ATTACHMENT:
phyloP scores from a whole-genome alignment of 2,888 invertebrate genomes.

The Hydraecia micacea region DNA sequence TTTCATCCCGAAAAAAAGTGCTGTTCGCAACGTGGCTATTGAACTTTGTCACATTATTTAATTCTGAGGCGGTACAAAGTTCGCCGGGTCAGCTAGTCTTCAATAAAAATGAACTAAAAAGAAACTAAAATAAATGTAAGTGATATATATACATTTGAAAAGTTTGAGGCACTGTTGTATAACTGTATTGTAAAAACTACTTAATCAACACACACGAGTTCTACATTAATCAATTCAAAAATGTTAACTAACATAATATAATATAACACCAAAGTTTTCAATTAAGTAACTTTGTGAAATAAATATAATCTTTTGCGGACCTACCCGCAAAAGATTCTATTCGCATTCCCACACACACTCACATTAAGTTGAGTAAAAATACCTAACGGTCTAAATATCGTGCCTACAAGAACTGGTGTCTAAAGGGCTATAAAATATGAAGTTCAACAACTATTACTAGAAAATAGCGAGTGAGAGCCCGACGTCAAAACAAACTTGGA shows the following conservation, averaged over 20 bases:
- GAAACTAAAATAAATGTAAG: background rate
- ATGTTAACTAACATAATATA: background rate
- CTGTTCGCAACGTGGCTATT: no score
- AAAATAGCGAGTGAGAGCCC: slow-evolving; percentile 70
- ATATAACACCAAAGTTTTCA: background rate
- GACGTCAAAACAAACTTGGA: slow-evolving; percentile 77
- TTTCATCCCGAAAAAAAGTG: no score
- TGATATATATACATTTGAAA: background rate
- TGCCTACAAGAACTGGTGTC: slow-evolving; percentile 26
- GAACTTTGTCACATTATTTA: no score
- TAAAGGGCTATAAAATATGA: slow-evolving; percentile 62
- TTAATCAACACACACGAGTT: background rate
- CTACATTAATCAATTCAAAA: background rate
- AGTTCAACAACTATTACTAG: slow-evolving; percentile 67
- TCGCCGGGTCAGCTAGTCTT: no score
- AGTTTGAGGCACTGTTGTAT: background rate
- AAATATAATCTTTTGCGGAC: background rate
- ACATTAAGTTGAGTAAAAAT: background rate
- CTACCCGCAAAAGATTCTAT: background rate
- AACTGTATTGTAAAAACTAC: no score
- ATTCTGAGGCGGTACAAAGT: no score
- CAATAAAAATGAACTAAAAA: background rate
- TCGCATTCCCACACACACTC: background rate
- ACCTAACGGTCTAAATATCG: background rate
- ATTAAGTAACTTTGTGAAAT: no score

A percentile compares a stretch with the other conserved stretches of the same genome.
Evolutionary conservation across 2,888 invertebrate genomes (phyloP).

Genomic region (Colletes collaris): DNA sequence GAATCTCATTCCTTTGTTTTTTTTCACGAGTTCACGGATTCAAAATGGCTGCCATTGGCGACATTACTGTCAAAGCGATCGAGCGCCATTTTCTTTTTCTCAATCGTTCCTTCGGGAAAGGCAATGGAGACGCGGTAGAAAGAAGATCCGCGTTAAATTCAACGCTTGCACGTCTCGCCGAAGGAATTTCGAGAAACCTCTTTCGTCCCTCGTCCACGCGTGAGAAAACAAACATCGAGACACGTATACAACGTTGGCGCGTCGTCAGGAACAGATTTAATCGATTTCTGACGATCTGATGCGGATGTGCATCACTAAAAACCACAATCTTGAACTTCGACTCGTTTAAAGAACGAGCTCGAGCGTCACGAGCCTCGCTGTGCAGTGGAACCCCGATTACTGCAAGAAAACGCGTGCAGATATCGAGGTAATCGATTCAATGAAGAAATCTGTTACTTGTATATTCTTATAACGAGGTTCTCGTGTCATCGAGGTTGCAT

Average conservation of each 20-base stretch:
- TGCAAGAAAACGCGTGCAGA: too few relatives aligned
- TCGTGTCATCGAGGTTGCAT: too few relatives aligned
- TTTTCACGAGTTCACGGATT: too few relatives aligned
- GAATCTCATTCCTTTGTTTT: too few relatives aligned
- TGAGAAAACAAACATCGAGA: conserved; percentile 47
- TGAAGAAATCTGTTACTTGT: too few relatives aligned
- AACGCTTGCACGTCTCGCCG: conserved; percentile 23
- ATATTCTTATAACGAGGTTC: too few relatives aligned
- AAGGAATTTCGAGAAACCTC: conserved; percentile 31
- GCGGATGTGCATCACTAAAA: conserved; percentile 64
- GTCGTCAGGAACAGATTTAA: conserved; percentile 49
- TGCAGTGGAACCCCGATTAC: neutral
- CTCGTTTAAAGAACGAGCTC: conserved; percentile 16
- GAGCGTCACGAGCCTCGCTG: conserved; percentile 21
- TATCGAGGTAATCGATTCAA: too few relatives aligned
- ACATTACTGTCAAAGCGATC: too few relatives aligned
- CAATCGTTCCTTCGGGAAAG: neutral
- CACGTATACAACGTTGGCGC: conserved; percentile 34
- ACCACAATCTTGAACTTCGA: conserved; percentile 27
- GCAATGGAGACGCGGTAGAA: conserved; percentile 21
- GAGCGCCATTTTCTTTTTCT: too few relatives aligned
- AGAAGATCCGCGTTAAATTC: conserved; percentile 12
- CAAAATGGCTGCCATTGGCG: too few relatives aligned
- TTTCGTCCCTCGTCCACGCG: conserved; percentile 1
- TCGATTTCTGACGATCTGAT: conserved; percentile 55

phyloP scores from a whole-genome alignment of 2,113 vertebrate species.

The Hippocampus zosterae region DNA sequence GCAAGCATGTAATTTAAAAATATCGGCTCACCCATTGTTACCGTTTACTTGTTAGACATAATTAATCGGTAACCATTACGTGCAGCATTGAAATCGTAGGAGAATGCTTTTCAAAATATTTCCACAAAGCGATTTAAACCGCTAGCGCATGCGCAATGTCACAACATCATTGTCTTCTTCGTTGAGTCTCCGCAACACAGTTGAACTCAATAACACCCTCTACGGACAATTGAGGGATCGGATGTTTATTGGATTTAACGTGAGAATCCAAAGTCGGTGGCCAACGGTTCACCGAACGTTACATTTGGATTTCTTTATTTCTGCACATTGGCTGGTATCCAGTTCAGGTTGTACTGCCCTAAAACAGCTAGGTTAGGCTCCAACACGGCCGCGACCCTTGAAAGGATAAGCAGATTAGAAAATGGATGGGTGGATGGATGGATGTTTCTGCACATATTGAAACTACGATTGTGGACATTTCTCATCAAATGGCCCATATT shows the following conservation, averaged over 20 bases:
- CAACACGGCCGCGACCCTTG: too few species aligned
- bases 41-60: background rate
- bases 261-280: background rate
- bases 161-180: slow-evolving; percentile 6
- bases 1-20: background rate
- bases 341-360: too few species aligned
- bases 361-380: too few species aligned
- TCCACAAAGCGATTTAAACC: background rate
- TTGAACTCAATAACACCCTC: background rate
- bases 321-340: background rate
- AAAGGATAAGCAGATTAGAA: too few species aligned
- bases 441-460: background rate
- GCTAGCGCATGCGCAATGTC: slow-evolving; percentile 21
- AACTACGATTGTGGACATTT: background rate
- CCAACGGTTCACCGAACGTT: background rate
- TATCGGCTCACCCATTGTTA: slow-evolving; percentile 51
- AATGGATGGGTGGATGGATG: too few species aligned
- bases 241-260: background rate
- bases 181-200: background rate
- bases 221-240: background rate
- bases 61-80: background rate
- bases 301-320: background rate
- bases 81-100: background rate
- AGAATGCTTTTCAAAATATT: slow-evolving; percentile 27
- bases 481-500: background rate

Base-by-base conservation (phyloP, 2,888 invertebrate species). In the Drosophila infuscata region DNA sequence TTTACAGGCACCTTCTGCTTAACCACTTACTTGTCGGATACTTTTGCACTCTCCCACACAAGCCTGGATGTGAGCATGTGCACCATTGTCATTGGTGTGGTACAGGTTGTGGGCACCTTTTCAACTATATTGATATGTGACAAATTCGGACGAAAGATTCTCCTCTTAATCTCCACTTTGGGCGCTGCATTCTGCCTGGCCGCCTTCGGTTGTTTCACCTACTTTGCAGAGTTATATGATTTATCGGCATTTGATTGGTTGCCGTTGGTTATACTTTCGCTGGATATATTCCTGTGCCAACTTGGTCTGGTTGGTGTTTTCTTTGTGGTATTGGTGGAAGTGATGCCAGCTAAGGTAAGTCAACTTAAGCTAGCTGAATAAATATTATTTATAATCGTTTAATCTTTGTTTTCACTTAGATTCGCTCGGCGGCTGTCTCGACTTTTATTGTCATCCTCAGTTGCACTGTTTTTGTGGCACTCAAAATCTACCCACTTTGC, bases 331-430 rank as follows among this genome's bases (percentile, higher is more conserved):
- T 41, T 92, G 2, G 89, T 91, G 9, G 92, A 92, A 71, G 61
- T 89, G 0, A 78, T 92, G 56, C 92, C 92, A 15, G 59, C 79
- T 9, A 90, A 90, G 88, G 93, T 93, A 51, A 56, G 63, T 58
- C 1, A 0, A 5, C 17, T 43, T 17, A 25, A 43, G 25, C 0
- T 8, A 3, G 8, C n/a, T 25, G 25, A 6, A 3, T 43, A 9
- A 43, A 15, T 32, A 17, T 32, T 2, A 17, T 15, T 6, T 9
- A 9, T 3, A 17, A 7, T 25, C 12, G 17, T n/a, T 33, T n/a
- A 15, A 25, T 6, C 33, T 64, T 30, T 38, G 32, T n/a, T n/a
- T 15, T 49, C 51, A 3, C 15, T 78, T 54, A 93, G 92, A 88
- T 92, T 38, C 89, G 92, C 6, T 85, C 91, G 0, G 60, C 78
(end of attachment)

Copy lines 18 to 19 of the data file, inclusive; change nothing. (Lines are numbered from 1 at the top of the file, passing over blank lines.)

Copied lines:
- AGTTTGAGGCACTGTTGTAT: background rate
- AAATATAATCTTTTGCGGAC: background rate